BISMARCK-Amid fears of a looming trade war with China and efforts to adjust the agreement linking North American economies, Simon Wilson settled into his new role as head of the North Dakota Trade Office last month.

"It's been a whirlwind," he said in an interview this week. "But for me, it's a lot of opportunity ... There's a lot of need for kind of that advocacy."

Wilson started as the NDTO executive director March 19, about two weeks before the Trump administration revealed planned tariffs on Chinese products that prompted China to announce its own proposed duties on wheat, corn, soybeans and other items, the Washington Post reported. That sparked fears in North Dakota, which exported almost $31 million worth of agricultural products to China last year, according to federal data.

Wilson called for a quick resolution to ease uncertainty.

"Our position, and I think the state's position, has always been fair trade," he said. "When you put arbitrary, just picking and choosing tariffs in that way, it doesn't do anyone any good (on) both sides."

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Meanwhile, negotiators are working on changes to the North American Free Trade Agreement. Wilson expects some tweaks to improve that pact instead of radical alterations.

Canada is North Dakota's largest export market by far, followed by Mexico, Australia and China, according to federal data. Oil and gas is the state's top export category by value, followed by petroleum and coal products, machinery and agricultural products.

Wilson was previously the director of operations for Titan Machinery, an agriculture and construction equipment dealer based in West Fargo.

He succeeded Dean Gorder, who resigned in October after more than seven years on the job. Gorder said this week it "was just the appropriate time for me to step aside" and pursue other opportunities. He landed at Advanced Engineering and Environmental Services, better known as AE2S.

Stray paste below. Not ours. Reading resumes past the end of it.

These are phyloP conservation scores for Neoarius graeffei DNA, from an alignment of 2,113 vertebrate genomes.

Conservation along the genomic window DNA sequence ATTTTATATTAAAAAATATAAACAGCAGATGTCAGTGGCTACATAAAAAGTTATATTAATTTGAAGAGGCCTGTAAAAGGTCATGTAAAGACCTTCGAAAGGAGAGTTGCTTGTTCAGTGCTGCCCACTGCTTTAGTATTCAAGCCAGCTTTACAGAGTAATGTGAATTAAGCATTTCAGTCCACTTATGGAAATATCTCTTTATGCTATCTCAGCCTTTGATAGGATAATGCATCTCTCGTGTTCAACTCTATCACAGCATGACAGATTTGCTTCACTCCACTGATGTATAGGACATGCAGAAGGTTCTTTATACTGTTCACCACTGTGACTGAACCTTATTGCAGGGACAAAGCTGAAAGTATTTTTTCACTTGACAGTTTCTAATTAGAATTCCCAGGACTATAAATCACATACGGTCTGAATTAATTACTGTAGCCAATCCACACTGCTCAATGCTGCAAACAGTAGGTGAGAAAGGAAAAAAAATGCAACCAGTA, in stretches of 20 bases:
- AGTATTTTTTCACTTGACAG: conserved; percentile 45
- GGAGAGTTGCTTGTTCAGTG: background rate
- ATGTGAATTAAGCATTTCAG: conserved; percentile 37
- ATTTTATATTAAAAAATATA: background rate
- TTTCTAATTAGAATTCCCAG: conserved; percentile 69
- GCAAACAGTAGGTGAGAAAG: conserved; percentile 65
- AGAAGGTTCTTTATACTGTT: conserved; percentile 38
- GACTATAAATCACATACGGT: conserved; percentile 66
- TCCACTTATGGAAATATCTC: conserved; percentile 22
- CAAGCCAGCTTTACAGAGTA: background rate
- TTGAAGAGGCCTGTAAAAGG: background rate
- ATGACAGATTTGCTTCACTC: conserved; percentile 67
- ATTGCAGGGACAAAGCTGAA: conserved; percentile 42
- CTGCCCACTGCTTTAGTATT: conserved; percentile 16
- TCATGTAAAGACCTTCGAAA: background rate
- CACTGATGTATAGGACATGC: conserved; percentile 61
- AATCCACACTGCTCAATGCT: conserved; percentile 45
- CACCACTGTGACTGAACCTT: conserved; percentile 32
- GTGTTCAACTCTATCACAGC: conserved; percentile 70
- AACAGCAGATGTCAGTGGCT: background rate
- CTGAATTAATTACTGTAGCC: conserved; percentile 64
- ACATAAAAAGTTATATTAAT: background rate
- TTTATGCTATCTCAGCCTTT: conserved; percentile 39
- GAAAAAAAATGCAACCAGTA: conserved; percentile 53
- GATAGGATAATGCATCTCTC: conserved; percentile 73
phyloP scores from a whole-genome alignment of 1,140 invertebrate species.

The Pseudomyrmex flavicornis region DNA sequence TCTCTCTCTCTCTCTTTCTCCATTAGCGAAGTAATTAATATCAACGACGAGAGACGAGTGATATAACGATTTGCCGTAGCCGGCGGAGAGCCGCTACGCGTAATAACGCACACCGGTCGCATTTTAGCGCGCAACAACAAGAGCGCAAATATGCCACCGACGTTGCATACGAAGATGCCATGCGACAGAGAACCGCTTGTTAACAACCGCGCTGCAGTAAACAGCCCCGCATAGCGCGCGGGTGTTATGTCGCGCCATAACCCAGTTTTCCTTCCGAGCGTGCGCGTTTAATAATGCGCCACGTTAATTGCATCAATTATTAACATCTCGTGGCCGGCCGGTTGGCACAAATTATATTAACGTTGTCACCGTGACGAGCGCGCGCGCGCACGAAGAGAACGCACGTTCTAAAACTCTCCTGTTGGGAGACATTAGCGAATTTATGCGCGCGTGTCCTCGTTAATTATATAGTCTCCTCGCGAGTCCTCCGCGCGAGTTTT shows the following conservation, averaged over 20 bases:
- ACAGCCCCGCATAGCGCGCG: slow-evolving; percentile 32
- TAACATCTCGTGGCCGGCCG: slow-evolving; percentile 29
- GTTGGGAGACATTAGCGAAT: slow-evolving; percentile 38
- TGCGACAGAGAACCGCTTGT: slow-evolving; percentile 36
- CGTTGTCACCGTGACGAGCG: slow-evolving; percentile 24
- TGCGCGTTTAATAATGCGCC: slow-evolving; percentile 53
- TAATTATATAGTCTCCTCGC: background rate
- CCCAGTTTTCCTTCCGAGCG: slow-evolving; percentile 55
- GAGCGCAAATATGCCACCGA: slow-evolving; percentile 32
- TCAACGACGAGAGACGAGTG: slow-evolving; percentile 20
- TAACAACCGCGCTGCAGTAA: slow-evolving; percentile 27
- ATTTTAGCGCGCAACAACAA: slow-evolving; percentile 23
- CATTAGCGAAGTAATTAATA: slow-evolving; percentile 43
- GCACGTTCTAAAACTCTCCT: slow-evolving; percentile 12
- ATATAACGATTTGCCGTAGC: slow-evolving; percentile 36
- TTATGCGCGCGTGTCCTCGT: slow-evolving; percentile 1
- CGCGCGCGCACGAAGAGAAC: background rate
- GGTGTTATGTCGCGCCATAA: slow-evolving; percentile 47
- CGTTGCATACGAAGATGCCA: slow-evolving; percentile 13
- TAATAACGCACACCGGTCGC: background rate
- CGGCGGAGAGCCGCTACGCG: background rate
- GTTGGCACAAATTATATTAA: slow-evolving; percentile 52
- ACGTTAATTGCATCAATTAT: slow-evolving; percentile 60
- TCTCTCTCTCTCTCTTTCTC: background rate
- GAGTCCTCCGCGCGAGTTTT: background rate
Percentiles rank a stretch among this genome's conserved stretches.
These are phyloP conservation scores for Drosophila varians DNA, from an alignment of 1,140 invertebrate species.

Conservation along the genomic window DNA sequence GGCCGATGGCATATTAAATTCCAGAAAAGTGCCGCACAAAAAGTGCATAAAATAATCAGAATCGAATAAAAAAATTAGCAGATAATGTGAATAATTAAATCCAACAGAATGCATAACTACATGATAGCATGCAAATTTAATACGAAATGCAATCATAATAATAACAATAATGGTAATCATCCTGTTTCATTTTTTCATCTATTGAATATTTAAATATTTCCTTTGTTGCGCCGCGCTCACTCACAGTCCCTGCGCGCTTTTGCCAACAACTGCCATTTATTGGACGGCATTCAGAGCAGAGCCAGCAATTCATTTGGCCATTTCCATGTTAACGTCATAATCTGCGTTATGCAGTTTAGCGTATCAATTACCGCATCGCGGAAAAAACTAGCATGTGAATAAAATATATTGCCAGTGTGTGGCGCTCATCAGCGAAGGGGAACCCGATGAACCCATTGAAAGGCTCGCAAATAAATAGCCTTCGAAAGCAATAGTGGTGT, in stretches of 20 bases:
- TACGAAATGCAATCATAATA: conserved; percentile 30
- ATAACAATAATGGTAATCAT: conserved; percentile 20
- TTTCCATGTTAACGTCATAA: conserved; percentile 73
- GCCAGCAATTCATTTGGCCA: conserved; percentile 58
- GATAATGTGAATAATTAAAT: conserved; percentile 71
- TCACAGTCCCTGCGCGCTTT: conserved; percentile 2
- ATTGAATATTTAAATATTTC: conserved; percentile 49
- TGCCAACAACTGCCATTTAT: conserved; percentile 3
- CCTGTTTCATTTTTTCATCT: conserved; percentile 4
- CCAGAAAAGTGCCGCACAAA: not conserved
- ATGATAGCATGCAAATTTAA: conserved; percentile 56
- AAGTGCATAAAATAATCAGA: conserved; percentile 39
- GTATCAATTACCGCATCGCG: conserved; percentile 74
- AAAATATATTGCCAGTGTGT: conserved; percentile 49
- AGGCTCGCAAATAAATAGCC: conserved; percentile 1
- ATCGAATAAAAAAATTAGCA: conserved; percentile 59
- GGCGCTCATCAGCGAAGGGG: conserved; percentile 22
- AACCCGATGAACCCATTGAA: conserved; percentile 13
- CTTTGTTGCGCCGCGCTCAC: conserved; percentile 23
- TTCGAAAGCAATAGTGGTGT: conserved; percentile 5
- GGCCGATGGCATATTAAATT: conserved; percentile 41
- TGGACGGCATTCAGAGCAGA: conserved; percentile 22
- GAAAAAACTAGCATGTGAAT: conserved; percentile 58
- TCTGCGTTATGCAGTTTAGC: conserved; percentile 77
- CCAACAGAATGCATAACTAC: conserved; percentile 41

The North Dakota Trade Office is a public-private organization with five employees based in Fargo that receives about three-fourths of its funding from the state Department of Commerce, Wilson said. It conducts trade missions and helps North Dakota exporters through training and outreach.

Lt. Gov. Brent Sanford, who chairs the NDTO board that hired Wilson, hopes to expand the trade office's mission to boost exports "of all products from all corners of the state." He said the office's clientele has diminished as companies develop their own connections.

"That was the goal, is to get our numbers back up by broadening the spectrum of what types of clients are trade office members," Sanford said.

As for the trade disputes, Sanford said Gov. Doug Burgum has been supportive of President Donald Trump's "long-term plan."

"He wants fair trade agreements; he wants a level playing field," he said. "We believe it'll end up the best for the United States and for North Dakota."